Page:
An Introduction into the Values Alphabet,
by Pat Dade.

All of my adult life, from the time I got up in the morning (or more likely, got up and ready for a shift at the particular job I had at the time) until the time I got back into bed again, I’ve been consumed by one question.


Why was this true and that false? Why were those things prized and those things stigmatized? Why were things like power and leadership so easy to recognize but so hard to categorize in a way that ‘stayed the same’? Why was saying no so difficult sometimes?

And that was just for starters - before I got out of bed.

This internal dialogue between what I ‘thought I knew’ and what worked as an everyday understanding constantly shifted as new experiences formed new perceptions.

And those new perceptions constantly challenged what I believed I knew before.

In my twenties this was fine with me. I was, after all, young and couldn’t know everything - but I could try. I thought of myself like a computer (something quite sexy in the sixties). I could just acquire more data and create a better solution - until I found the final answer.


By my mid-thirties I had discovered that without software to frame, format, process and interface with users the computer was a pretty useless analogy – but I had lots more data and information to process compared to my twenties. Life was getting more complicated - without getting any nearer to the final answer.

My work and family lives were ever-changing with new jobs, new additions to the family and loss of others within the family - and all this just added to the complexity of knowledge I was acquiring about life; not just about myself but also about others.

Patterns that I hadn’t seen in my younger days now seemed obvious. Stories I had heard and disregarded, or couldn’t hear at all, were becoming more relevant to me. Things that were important to me were becoming less important, or even being discarded, as I grew older. But I wasn’t feeling any wiser.

This probably describes you as well!

This is the journey of life that we all take. Some days we find better solutions to our questions, some days we don’t. Some days we act upon those new solutions, some days we don’t. The only constant is that we grow older each day, always.

By 1984 I had arrived at a point where I was a walking, talking encyclopaedia of marketing theory and case study, but very little practice. I was over-qualified for virtually every employer that would think about using me, and totally unemployable by the companies that I desperately wanted to work for.

What a wonderful and positive place to be in.

I had no baggage to carry from one job to another. I had no expectations to live up to. I had no expectation of the future being a happy one, but then again I had no expectation it would be unhappy either.

Almost everything was possibility. Life was good and I had no expectation that it wouldn’t be – and I had become aware that none of my earlier expectations about what life would be like at that point were in any sense proving to be right.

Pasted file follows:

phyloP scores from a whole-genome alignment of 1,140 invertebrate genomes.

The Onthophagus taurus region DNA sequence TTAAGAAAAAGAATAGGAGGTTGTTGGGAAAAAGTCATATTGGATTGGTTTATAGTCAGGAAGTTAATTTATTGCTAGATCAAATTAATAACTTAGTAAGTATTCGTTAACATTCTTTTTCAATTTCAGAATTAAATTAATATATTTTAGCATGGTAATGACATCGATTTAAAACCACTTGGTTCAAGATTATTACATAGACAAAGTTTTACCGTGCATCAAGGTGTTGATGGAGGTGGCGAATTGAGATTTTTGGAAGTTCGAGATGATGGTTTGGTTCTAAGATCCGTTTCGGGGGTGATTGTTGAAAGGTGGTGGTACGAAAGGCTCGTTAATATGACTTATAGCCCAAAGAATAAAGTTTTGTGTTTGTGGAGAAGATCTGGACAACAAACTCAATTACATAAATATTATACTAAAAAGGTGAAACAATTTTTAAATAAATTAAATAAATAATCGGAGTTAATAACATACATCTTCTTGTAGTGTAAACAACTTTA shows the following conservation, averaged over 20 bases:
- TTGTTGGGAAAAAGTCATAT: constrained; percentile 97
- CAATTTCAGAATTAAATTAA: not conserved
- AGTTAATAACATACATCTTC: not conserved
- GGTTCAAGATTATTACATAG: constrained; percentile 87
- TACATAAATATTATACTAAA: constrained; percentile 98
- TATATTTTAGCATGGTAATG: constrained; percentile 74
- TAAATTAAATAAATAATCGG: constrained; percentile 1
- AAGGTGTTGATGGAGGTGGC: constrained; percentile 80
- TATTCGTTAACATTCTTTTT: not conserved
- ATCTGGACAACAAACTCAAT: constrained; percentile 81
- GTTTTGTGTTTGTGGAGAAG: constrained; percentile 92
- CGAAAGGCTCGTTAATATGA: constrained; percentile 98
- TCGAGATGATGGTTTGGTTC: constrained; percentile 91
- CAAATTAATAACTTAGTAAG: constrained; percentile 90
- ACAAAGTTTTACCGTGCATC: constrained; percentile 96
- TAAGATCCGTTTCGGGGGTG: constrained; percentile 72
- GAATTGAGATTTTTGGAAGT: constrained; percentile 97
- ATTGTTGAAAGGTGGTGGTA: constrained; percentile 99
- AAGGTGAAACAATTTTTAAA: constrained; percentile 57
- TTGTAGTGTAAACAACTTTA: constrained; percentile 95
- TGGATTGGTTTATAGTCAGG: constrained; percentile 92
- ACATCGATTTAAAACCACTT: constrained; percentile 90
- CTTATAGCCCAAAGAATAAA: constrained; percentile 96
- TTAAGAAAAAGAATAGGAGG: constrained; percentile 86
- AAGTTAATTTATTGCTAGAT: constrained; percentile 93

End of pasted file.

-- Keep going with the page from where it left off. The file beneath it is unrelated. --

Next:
Why was I (still) happy? Why was I wearing a wearing a three-piece pinstripe suit? Why was my hair short and why had I shaved off my beard? Why was being a dad so different than I thought it would be?

At this time of possibility I serendipitously read a small job ad in the Sunday Times, my life journey took another turn - and I found the path that I’ve been on ever since.

This is a path I can help guide you on; a path that many have trodden before; a path that I have helped describe and illuminate during the last 30 years of my life – in partnership with others who I hope you find as interesting as I find them. This is a path that goes on forever - forever changing in the minds of those on it – yet always remaining the same.

In these forthcoming gobbets of data and information (some more digestible than others), and eventually a more structured book or some form of media usable by you, I will share what I and my close partner Les Higgins have discussed, researched, discovered and measured during this time.

The most important thing we have discovered is that the question ‘Why?’ is much more important than any answer we discover. The process of finding ways of answering ‘Why?’ has expanded and refined our knowledge of the ways humans think and behave individually and in groups - from two-person partnerships to entire populations across continents.

I will attempt to give you an insight into the simplicity and complexity of our minds and the social structures we build and destroy in an attempt to satisfy a set of needs that never change, within relationships and cultures that constantly change. I will use data and personal stories, experiences and case studies, theories and others’ data and stories. Sometimes this leads to new answers, or old answers rediscovered, and sometimes it leads to better questions.

Everything is relevant when the structure and content are understood.

I will use a format that allows understanding and meaning to emerge from the mass of data and insight gained over the decades. This emerging information will be in the form of small fragments of a much larger whole – the Values alphabet from which all our stories are written. The style will be in the form of short data-based notes and comments. Over 100 aspects of the human values and beliefs system will be explored in this manner. The form of organization will be very simple – all aspects, called Attributes, will be presented in alphabetical order. At various and appropriate times the Attributes will be grouped together for a greater depth of understanding.

Journey with us on your own voyage of discovery.